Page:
Thursday, June 25, 2020

Language of Confusion: Do-, Part I

Yes, another multi-parter! I love not having to come up with new ideas.

Now, I did do a while ago. But there’s also a prefix do-, coming from the Proto Indo European do-, meaning to give, that shows up in a ton of things. And that’s what we’re looking at. First, some words that actually have do- in them.

First, donor showed up in the mid fifteenth century, coming from the Anglo French donour and Old French donour. Those are from the classical Latin donatorem, which just means donor, from the verb donare, which is just donate or endow, and that is from the abovementioned do-. Donation’s origin is pretty similar, also showing up in the mid fifteenth century, although back then it was spelled donacioun because apparently people back then thought the T making a “sh” sound was stupid. It comes from the Old French donacion and classical Latin donationem, also from donare. But amusingly enough, donate actually didn’t show up until 1819, where it was formed from donation. I guess people didn’t donate back then, only endow.

And speaking of endow, it’s also from do-. Which makes sense, since do- means give. Endow showed up in the late fourteenth century as indowen, from the Anglo French endover, a mix of en- (in) and the Old French douer, endow. So it’s en-endow, I guess. Anyway, it’s from the classical Latin dotare, which like donare also just means endow. Yes, the Romans had two words for it. Dotare is also related to dos, which means dowry, and yes, that’s where dowry comes from. That word actually showed up in the fifteenth century in English, from the Anglo French dowarie and Old French doaire, then before that the Medieval Latin dotarium and then dotare.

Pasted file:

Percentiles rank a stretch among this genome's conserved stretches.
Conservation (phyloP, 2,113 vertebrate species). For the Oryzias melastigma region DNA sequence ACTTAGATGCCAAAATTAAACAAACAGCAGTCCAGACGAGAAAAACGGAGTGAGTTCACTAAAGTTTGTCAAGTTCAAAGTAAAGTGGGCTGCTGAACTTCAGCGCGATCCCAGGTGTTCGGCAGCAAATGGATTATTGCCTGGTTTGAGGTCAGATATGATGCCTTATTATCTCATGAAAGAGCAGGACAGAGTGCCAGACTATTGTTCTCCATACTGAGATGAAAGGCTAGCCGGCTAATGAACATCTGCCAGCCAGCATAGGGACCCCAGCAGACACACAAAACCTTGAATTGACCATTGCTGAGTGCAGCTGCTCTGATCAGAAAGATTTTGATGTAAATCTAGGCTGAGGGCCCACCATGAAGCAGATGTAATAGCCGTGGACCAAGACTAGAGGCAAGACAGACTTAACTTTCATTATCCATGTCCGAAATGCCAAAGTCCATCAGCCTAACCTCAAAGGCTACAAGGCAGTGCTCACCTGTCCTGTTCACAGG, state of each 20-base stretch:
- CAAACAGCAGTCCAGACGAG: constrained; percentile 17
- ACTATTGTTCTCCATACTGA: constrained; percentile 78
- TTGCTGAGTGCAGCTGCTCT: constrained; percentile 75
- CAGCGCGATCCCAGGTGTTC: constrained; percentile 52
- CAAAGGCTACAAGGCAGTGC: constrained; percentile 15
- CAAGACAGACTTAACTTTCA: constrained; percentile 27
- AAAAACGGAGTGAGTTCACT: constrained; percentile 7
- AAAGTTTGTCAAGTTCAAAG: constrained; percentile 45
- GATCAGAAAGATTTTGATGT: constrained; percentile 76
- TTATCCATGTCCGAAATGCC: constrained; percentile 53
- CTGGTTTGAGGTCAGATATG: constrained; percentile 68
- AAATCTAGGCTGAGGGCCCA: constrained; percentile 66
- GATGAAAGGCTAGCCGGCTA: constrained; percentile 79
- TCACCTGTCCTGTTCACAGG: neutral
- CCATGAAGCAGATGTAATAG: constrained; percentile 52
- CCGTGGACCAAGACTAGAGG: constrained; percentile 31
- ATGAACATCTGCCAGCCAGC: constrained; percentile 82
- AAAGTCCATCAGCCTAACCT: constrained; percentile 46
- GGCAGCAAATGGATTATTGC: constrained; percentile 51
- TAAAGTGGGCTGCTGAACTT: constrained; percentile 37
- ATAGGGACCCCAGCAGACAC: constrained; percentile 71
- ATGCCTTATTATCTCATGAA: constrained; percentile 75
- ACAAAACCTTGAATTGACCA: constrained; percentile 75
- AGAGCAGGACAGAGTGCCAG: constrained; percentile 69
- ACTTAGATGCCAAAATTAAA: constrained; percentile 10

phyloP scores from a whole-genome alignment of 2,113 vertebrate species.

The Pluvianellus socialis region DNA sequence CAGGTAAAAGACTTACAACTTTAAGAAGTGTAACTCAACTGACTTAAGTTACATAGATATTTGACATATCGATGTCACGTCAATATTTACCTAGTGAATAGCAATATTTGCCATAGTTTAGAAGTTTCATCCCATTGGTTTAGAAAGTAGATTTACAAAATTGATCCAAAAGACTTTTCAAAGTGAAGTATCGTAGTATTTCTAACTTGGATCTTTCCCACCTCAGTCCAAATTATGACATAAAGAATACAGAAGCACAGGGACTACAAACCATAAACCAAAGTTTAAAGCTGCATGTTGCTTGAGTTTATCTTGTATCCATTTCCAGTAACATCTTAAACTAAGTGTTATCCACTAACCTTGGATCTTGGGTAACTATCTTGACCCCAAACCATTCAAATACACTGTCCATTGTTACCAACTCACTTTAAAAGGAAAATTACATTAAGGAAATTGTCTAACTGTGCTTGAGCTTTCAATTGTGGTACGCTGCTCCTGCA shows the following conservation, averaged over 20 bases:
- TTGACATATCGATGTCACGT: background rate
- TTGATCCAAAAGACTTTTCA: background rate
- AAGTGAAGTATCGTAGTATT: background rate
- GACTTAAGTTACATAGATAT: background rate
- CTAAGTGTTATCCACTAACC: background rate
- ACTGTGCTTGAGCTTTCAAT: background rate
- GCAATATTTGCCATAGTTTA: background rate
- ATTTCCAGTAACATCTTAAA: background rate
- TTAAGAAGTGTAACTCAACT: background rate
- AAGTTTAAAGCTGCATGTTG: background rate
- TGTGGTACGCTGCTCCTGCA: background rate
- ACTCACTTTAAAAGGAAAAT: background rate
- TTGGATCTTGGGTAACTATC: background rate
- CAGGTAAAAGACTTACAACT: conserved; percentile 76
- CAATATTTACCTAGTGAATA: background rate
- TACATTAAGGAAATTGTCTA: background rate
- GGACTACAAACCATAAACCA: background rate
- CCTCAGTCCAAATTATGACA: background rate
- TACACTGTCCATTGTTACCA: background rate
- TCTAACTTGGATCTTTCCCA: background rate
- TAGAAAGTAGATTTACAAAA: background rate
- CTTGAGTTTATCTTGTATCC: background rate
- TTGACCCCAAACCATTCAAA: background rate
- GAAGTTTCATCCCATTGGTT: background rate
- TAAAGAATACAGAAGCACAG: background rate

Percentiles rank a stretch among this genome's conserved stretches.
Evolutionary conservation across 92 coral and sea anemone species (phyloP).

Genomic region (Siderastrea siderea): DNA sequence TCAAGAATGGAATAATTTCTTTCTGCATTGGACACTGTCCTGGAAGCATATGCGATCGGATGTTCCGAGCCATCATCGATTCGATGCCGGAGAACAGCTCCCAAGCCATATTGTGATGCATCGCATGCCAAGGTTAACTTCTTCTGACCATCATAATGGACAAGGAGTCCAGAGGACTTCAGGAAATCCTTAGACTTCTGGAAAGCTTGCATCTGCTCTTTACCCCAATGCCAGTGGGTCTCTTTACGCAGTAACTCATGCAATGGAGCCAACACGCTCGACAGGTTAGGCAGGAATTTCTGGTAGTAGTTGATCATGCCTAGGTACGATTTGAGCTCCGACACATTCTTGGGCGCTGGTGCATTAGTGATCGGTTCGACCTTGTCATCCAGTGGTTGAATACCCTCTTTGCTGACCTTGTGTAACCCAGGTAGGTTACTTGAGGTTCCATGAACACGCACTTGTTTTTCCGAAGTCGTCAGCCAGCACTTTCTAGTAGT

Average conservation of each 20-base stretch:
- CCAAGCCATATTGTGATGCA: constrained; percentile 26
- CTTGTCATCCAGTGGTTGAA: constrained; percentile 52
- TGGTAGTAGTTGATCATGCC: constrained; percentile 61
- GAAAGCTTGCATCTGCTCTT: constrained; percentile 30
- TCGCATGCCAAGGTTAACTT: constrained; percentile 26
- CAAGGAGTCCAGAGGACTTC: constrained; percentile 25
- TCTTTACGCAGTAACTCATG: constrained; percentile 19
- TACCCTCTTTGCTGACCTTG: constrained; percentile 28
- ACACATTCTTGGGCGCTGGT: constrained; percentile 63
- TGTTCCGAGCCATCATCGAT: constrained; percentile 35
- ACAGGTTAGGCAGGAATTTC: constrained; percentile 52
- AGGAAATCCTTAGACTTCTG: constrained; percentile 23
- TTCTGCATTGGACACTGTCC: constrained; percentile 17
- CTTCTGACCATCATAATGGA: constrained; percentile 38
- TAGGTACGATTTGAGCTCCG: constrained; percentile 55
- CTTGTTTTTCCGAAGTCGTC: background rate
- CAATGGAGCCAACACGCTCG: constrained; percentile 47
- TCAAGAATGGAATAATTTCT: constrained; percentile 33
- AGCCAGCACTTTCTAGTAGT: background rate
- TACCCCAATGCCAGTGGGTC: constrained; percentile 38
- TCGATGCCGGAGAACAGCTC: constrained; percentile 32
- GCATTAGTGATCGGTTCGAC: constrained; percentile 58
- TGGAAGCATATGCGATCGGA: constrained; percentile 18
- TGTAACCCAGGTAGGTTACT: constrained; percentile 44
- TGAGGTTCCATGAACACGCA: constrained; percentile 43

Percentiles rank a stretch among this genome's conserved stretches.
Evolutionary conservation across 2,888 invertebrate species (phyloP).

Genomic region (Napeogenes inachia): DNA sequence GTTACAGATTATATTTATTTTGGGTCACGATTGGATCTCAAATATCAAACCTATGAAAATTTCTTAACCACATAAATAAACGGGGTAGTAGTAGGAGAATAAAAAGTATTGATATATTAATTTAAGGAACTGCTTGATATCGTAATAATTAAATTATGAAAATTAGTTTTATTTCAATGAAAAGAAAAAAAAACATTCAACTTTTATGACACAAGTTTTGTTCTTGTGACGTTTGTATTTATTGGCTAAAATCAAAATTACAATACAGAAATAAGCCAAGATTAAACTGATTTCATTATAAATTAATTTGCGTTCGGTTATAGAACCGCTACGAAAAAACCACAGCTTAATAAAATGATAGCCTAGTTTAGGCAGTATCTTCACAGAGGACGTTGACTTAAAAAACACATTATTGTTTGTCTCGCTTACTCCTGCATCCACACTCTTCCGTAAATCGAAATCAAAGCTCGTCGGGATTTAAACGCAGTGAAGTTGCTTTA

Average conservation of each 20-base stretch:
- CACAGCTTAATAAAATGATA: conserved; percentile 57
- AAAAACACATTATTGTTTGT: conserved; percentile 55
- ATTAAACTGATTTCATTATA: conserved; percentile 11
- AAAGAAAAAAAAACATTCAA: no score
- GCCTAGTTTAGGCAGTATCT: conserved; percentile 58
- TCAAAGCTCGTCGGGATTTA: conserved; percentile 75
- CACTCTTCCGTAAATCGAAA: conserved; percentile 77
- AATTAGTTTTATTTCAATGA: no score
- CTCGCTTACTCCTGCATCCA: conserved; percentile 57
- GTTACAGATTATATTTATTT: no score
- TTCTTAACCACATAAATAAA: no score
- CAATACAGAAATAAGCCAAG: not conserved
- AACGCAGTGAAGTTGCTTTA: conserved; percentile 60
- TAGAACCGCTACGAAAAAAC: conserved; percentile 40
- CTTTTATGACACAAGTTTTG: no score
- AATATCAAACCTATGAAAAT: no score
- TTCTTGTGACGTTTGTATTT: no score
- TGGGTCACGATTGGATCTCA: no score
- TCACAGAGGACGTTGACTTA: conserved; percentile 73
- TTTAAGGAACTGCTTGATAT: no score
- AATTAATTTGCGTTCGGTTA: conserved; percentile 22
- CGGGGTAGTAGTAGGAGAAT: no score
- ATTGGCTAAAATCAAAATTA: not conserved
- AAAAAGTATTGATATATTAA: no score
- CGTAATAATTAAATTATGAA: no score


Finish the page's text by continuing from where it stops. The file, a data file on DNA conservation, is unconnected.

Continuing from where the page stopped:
Next, dose. It showed up in the early fifteenth century from the Old French dose and Medieval Latin dosis. That’s from the Greek dosis, a dose of medicine, from the verb didonai, to give, and that’s the one descended from do-. Wow, these words are making sense!

Speaking of medicine, antidote is also from do-. It showed up in the early fifteenth century, from the Middle French antidote and classical Latin antidote, which meant a remedy for poison. That’s also from Greek, from antidoton, antidote, and that one is from the verb antididonai, to give an antidote. And as you’ll notice, didonai is in there, too. The anti- means against, and since we already learned that didonai means to give, the word is to give against. In this case, against poison.

One more today, and this one is probably going to seem strange at first. Anecdote showed up in the late seventeenth century, from the French anecdote, meaning… anecdote. It’s from the Medieval Latin anecdota, from the Greek anekdotos, anecdote. The an- means not here, and the rest is ekdotos, which basically means published, so an anecdote is unpublished. The ek- in ekdotos means ex, out, and the dotos is from didonai. An anecdote is literally “to not give out”. I mean… I kind of get it, but not really.



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